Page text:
Francesco Tamagno

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Tamagno, Francesco


Born Dec. 28, 1850, in Turin; died Aug. 31, 1905, in Varese. Italian tenor.

Tamagno, a student of C. Pedrotti, made his operatic debut in 1870 at the Regio Theater in Turin. He toured many countries and was in Russia for the first time in 1895. Tamagno, who possessed a powerful and incredibly beautiful voice, combined vocal skill with a colorful temperament and considerable stage presence. He became famous for his performances in the title roles of Verdi’s Otello and Don Carlos and for the parts of Manrico in II Trovatore and Radames in Aïda, both Verdi operas.


Lauri-Volpi, G. Vokal’nye paralleli. Leningrad, 1972. (Translated from Italian.)
Gara, E. Fr, Tamagno, “La Scala,” 1954, no. 50–51.
References in periodicals archive ?
Francesco Tamagno (1850-1905) was the foremost Italian dramatic tenor of the 19th century.
Juan Diego Florez has received many prizes and decorations including Rossini d'Oro, Aureliano Pertile, Francesco Tamagno, L'Opera Award, Bellini's and ISO d'Oro.
The second of a planned three-volume survey of 100 years of singing, Singers of the Century is a collection of 50 generously illustrated essays covering a wide range of artists, from Victor Maurel and Francesco Tamagno in the earliest days of the gramophone to Placido Domingo and Bryn Terfel in our digital times.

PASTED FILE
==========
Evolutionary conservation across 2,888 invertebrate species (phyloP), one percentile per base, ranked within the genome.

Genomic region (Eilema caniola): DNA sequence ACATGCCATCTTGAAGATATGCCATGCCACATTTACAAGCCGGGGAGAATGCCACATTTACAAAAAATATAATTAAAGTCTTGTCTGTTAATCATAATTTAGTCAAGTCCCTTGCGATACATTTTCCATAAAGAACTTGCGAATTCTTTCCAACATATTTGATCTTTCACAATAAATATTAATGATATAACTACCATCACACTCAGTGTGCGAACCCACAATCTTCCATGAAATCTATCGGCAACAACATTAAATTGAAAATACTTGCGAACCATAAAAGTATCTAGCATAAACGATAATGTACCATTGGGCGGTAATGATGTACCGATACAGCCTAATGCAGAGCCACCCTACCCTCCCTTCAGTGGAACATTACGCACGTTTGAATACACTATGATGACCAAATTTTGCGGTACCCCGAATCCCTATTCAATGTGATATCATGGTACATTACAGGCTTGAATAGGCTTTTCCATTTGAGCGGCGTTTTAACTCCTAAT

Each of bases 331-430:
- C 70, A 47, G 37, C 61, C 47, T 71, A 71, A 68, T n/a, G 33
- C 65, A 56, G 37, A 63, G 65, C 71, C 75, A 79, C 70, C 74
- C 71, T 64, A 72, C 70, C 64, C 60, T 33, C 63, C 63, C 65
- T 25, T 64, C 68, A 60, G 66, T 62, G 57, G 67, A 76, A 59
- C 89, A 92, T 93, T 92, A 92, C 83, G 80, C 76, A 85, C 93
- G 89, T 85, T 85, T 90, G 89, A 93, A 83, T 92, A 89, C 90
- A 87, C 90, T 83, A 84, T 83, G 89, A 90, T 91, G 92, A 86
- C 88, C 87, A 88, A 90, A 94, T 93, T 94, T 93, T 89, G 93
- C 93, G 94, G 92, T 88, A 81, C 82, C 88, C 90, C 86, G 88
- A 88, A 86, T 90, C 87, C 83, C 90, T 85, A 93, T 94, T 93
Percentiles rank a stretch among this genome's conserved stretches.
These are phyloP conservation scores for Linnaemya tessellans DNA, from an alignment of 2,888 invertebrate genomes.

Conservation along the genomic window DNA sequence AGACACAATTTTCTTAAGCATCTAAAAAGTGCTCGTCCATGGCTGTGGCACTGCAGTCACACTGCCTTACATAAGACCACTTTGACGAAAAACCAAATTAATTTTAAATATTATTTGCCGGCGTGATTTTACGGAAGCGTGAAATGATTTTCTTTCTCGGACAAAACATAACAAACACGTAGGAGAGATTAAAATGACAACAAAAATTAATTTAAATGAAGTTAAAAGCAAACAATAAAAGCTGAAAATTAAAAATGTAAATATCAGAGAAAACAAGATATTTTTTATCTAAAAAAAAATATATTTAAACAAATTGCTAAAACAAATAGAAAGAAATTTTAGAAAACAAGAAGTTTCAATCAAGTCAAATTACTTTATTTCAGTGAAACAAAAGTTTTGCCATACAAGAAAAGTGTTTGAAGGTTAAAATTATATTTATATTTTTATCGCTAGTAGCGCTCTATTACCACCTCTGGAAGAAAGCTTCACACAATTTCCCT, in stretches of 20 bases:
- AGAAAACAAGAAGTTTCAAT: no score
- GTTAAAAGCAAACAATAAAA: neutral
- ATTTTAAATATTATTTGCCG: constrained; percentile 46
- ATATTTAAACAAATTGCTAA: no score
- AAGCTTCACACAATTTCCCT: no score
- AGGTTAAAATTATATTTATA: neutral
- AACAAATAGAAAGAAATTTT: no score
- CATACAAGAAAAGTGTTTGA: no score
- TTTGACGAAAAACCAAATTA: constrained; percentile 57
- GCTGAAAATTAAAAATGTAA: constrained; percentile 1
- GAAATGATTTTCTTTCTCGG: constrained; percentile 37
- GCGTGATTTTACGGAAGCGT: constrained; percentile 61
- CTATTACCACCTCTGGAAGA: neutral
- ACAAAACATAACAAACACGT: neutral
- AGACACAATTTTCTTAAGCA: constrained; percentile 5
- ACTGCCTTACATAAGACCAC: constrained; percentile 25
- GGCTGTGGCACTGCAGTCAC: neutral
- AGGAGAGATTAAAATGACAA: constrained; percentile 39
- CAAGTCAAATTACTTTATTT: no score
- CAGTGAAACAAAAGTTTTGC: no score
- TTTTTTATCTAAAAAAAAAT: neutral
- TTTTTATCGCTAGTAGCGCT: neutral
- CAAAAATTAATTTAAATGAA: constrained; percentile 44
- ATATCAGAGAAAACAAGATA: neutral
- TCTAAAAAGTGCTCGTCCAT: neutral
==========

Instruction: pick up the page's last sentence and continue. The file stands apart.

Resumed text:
Through pairings of Louis and Gino Quilico, Ninon Vallin and George Thill, Victor Maurel and Francesco Tamagno, Emma Eames and Marcella Sembrich, Joan Hammond and Marie Collier, Tiana Lemnitz and Meta Seinemeyr, Mario Sammarco and Mariano Stabile, Dmitri Hvorostovsky and Pavel Lisistsyan, and Gerhard Husch and Hermann Prey, Steane shares with the reader his thoughts on what makes an inte resting singer.
If you listen to the three discs representing 1897-1927, you'll hear Caruso, Francesco Tamagno, Fernando di Lucia, Leo Slezak, Giovanni Zenatello, Ippolito Lazaro, Bernardo de Muro, Dmitri Smirnov, Tito Schipa, Fernand Ansseau, Miquel Fleta, Georges Thill, John McCormack, Aureliano Pertile and Gigli.